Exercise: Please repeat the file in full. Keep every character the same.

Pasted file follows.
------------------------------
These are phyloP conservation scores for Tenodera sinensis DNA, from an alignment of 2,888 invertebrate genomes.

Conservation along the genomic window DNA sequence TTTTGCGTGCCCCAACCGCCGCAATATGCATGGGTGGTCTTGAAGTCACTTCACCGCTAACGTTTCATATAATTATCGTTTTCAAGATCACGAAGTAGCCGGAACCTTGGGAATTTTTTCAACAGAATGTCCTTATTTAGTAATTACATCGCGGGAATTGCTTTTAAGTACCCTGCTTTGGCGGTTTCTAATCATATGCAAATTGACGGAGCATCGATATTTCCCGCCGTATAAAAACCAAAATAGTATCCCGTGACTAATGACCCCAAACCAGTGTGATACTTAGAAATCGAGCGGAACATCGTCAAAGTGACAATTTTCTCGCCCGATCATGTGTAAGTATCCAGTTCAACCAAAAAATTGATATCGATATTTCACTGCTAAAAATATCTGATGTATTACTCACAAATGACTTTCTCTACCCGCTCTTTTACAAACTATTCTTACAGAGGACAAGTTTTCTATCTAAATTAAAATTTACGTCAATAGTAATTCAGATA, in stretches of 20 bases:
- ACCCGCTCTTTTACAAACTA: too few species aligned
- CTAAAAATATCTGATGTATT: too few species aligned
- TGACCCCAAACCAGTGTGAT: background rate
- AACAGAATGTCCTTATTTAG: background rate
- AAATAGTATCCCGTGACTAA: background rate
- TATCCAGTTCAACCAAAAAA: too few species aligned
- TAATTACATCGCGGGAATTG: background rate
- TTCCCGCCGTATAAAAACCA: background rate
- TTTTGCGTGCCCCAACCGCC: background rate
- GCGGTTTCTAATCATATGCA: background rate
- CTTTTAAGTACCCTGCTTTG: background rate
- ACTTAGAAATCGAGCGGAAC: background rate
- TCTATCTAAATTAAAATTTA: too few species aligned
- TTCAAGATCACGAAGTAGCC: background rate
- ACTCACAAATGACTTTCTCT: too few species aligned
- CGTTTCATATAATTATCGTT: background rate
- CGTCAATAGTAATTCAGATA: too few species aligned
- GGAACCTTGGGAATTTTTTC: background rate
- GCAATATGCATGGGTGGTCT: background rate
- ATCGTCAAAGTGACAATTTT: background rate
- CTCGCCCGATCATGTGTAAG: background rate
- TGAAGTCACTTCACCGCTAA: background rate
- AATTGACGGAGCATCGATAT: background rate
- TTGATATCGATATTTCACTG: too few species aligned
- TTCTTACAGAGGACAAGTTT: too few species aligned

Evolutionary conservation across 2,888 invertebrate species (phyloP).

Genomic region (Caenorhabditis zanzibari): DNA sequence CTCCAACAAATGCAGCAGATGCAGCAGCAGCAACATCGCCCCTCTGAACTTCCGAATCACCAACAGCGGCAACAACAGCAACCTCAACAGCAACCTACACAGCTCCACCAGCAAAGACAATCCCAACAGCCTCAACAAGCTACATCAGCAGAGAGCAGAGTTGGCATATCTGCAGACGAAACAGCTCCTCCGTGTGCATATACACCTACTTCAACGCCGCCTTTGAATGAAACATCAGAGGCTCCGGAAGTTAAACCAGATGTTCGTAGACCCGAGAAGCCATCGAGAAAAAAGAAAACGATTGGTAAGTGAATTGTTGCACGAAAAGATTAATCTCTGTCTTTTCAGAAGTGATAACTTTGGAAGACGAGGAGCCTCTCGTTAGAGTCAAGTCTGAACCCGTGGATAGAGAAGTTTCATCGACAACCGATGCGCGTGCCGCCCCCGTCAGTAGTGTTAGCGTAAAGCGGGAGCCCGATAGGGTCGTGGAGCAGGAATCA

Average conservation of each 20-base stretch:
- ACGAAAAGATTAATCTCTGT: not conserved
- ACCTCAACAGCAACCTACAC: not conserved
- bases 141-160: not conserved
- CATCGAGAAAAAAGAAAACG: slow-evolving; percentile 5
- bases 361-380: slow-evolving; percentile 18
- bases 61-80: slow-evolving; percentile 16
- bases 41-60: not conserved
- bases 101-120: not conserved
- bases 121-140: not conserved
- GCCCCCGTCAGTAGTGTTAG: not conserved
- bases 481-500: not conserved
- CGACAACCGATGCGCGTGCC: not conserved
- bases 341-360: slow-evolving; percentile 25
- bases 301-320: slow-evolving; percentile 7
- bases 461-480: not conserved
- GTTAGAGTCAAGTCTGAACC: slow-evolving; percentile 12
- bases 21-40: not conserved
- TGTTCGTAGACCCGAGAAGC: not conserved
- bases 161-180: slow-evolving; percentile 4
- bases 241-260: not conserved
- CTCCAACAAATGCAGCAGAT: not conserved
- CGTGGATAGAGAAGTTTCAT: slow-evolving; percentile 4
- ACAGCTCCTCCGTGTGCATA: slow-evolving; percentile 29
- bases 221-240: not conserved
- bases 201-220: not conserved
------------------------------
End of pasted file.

These are phyloP conservation scores for Tenodera sinensis DNA, from an alignment of 2,888 invertebrate genomes.

Conservation along the genomic window DNA sequence TTTTGCGTGCCCCAACCGCCGCAATATGCATGGGTGGTCTTGAAGTCACTTCACCGCTAACGTTTCATATAATTATCGTTTTCAAGATCACGAAGTAGCCGGAACCTTGGGAATTTTTTCAACAGAATGTCCTTATTTAGTAATTACATCGCGGGAATTGCTTTTAAGTACCCTGCTTTGGCGGTTTCTAATCATATGCAAATTGACGGAGCATCGATATTTCCCGCCGTATAAAAACCAAAATAGTATCCCGTGACTAATGACCCCAAACCAGTGTGATACTTAGAAATCGAGCGGAACATCGTCAAAGTGACAATTTTCTCGCCCGATCATGTGTAAGTATCCAGTTCAACCAAAAAATTGATATCGATATTTCACTGCTAAAAATATCTGATGTATTACTCACAAATGACTTTCTCTACCCGCTCTTTTACAAACTATTCTTACAGAGGACAAGTTTTCTATCTAAATTAAAATTTACGTCAATAGTAATTCAGATA, in stretches of 20 bases:
- ACCCGCTCTTTTACAAACTA: too few species aligned
- CTAAAAATATCTGATGTATT: too few species aligned
- TGACCCCAAACCAGTGTGAT: background rate
- AACAGAATGTCCTTATTTAG: background rate
- AAATAGTATCCCGTGACTAA: background rate
- TATCCAGTTCAACCAAAAAA: too few species aligned
- TAATTACATCGCGGGAATTG: background rate
- TTCCCGCCGTATAAAAACCA: background rate
- TTTTGCGTGCCCCAACCGCC: background rate
- GCGGTTTCTAATCATATGCA: background rate
- CTTTTAAGTACCCTGCTTTG: background rate
- ACTTAGAAATCGAGCGGAAC: background rate
- TCTATCTAAATTAAAATTTA: too few species aligned
- TTCAAGATCACGAAGTAGCC: background rate
- ACTCACAAATGACTTTCTCT: too few species aligned
- CGTTTCATATAATTATCGTT: background rate
- CGTCAATAGTAATTCAGATA: too few species aligned
- GGAACCTTGGGAATTTTTTC: background rate
- GCAATATGCATGGGTGGTCT: background rate
- ATCGTCAAAGTGACAATTTT: background rate
- CTCGCCCGATCATGTGTAAG: background rate
- TGAAGTCACTTCACCGCTAA: background rate
- AATTGACGGAGCATCGATAT: background rate
- TTGATATCGATATTTCACTG: too few species aligned
- TTCTTACAGAGGACAAGTTT: too few species aligned

Evolutionary conservation across 2,888 invertebrate species (phyloP).

Genomic region (Caenorhabditis zanzibari): DNA sequence CTCCAACAAATGCAGCAGATGCAGCAGCAGCAACATCGCCCCTCTGAACTTCCGAATCACCAACAGCGGCAACAACAGCAACCTCAACAGCAACCTACACAGCTCCACCAGCAAAGACAATCCCAACAGCCTCAACAAGCTACATCAGCAGAGAGCAGAGTTGGCATATCTGCAGACGAAACAGCTCCTCCGTGTGCATATACACCTACTTCAACGCCGCCTTTGAATGAAACATCAGAGGCTCCGGAAGTTAAACCAGATGTTCGTAGACCCGAGAAGCCATCGAGAAAAAAGAAAACGATTGGTAAGTGAATTGTTGCACGAAAAGATTAATCTCTGTCTTTTCAGAAGTGATAACTTTGGAAGACGAGGAGCCTCTCGTTAGAGTCAAGTCTGAACCCGTGGATAGAGAAGTTTCATCGACAACCGATGCGCGTGCCGCCCCCGTCAGTAGTGTTAGCGTAAAGCGGGAGCCCGATAGGGTCGTGGAGCAGGAATCA

Average conservation of each 20-base stretch:
- ACGAAAAGATTAATCTCTGT: not conserved
- ACCTCAACAGCAACCTACAC: not conserved
- bases 141-160: not conserved
- CATCGAGAAAAAAGAAAACG: slow-evolving; percentile 5
- bases 361-380: slow-evolving; percentile 18
- bases 61-80: slow-evolving; percentile 16
- bases 41-60: not conserved
- bases 101-120: not conserved
- bases 121-140: not conserved
- GCCCCCGTCAGTAGTGTTAG: not conserved
- bases 481-500: not conserved
- CGACAACCGATGCGCGTGCC: not conserved
- bases 341-360: slow-evolving; percentile 25
- bases 301-320: slow-evolving; percentile 7
- bases 461-480: not conserved
- GTTAGAGTCAAGTCTGAACC: slow-evolving; percentile 12
- bases 21-40: not conserved
- TGTTCGTAGACCCGAGAAGC: not conserved
- bases 161-180: slow-evolving; percentile 4
- bases 241-260: not conserved
- CTCCAACAAATGCAGCAGAT: not conserved
- CGTGGATAGAGAAGTTTCAT: slow-evolving; percentile 4
- ACAGCTCCTCCGTGTGCATA: slow-evolving; percentile 29
- bases 221-240: not conserved
- bases 201-220: not conserved